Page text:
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March 02, 2005

Notes on Blanchard, Giavazzi, and Sa, "The U.S. Current Account and the Dollar"

Olivier Blanchard, Francesco Giavazzi, and Filipa Sa (2005), "The U.S. Current Account and the Dollar" (NBER: Working Paper 11137).

Blanchard, Giavazzi, and Sa model the current behavior of Asian central banks in pegging their currencies to the dollar as a continuous outward shift in the Asian demand curve for dollar-denominated assets that keeps the exchange rate stable: as the U.S. current-account deficit increases the supply of dollar-denominated assets that must be held by foreigners, the outward shift in the Asian demand curve keeps the price of dollar-denominated assets--the exchange rate--from depreciating.

They then model the (future) collapse of the peg as a refusal to shift the Asian demand curve out any further. The (unexpected) collapse of the peg thus leads to:

But isn't it more likely that when the peg collapses Asian central banks' desires to hold dollar assets will be severely diminished, and that the foreign demand curve for dollar-denominated assets will move back to its original un-shifted-out position? In that case we have:

  1. Foreigners look around, decide that they are holding many too many dollars, and decide to pull money out of the United States
  2. Not a decline but a collapse of the dollar to generate the U.S. trade surplus that is the flip side of the capital outflow.
  3. Over time, an appreciation of the dollar as foreign holdings drop, the desired capital outflow diminishes, and trade moves into balance.
  4. In short, the Roubini-Setser disaster scenario.

What principally distinguishes the Blanchard-Giavazzi-Sa model from the Roubini-Setser disaster scenario is not the interesting dynamics and modelling details added by the masters of imperfect substitutibility and the dynamic saddle path, but the implicit assumption that Asian central banks hold on to their current holdings of dollar-denominated assets even after the reason for acquiring those assets--maintaining social peace through high exports from Shanghai--is gone.

Is that a realistic and likely assumption?

(There is another difference as well: in BGS the collapse of the peg is unexpected. The decline in the value of the dollar carries with it a huge decline in the foreign-currency value of dollar-denominated assets with no compensating increase in contemporaneous returns or fall in desired dollar-denominated asset holdings valued in foreign currency. I need to wander down the hall and ask Pierre-Olivier Gourinchas how large these valuation effects are, both now and a year and a half from now.)

Details and Quotes

Abstract: There are two main forces behind the large U.S. current account deficits. First, an increase in U.S. demand for foreign goods. Second, an increase in the foreign demand for U.S. assets. Both forces have contributed to steadily-increasing current account deficits since the mid-1990s. This increase has been accompanied by a real dollar appreciation until late 2001, and a real depreciation since. The depreciation has accelerated recently, raising the questions of whether and how much more is to come, and if so, against which currencies: the euro, the yen, or the renminbi. Our purpose in this paper is to explore these issues. Our theoretical contribution is to develop a simple portfolio model of exchange rate and current account determination, and to use it to interpet the past and explore alternative scenarios for the future. Our practical conclusions are that substantially more depreciation is to come, surely against the yen and the renminbi, and probably against the euro.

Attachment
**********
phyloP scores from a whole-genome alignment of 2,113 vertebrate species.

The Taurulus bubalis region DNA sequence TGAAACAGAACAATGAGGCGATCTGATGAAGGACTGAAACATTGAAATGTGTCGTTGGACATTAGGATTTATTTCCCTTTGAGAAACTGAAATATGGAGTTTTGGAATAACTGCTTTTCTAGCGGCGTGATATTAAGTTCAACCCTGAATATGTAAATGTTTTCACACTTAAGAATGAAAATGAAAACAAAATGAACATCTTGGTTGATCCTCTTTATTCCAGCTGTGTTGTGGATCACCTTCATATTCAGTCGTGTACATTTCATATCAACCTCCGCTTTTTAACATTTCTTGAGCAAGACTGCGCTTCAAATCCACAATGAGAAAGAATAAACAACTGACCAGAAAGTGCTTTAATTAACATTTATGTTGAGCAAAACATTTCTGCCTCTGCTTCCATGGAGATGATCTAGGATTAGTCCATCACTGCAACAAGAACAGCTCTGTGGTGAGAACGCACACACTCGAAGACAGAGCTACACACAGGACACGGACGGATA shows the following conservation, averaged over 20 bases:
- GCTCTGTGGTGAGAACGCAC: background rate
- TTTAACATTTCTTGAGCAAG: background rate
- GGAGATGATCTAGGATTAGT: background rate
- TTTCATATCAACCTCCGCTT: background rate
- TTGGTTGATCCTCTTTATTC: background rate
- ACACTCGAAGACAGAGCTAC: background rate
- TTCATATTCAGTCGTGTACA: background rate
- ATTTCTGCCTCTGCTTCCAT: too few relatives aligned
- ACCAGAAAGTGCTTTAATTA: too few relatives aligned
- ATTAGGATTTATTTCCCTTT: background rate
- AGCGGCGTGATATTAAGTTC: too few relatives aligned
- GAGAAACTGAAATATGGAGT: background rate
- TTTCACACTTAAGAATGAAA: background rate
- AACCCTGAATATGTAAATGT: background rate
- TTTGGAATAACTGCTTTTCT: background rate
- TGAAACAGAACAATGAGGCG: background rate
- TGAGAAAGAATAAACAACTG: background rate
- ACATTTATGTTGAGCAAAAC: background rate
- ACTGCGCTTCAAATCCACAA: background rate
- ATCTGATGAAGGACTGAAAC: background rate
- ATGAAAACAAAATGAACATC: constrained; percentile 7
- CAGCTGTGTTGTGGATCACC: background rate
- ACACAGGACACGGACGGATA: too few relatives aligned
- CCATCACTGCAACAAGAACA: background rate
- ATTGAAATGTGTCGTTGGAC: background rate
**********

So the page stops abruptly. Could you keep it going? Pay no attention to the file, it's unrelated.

"The model builds on two old (largely and unjustly forgotten) papers, by Henderson and Rogoff (1982), and, especially, Kouri (1983)..."

BGS: This may be the place to make a point sometimes overlooked.... To reduce the trade deficit while maintaining stable output, the depreciation must come with other measures that increase domestic saving, such as a decrease in budget deficits.... These other meausures, however, have to come in addition to the depreciation. The statement that a reduction in budget deficits reduces or eliminates the need for depreciation is obviously incorrect...


BGS: If the purpose is to limit the eventual dollar depreciation, then the right monetary policy is... to decrease interest rates... have a larger depreciation in the short run, and a smaller depreciation in the long run.... [S]uch a policy must be accompanied by a reduction of the budget deficit so as to maintain output at its natural level...


BGS: The longer the Chinese wait to abandon the peg, the larger the eventual appreciation of the renminbi


BGS: It is often asserted that the recent appreciation of the euro against the dollar is (at least in part) the side-effect of the Chinese peg.... We think this argument is simply wrong

(I agree with BGS here too)

And, last, it's our currency but their problem:

BGS: A large fall in the dollar is not by itself a catastrophe for the United States.... It offers the opportunity to reduce budget deficits without triggering a recession. The danger is much more serous for Japan and western Europe... [T]heir room for macroeconomic maneuver is very limited...

  1. D. Henderson and K. Rogoff (1982), "Negative Net Foreign Asset Positions and Stability in a World Portfolio Balance Model," Journal of International Economics 13: pp. 85-194.
  2. Pentti Kouri (1983), "Balance of Payments and the Foreign Exchange Market: A Dynamic Partial Equilibrium Model, in J. Bhandari and B. Putnam, eds. (1983), Economic Interdependence and Flexible Exchange Rates (Cambridge: MIT Press).
  3. P.-O. Gourinchas and H. Rey (2004), "International Financial Adjustment" (Berkeley: U.C. Berkeley xerox).
  4. M. Obstfeld and K. Rogoff (2004), "The Unsustainable U.S. Current Account Revisited" (Cambridge: NBER).

Posted by DeLong at March 2, 2005 12:09 PM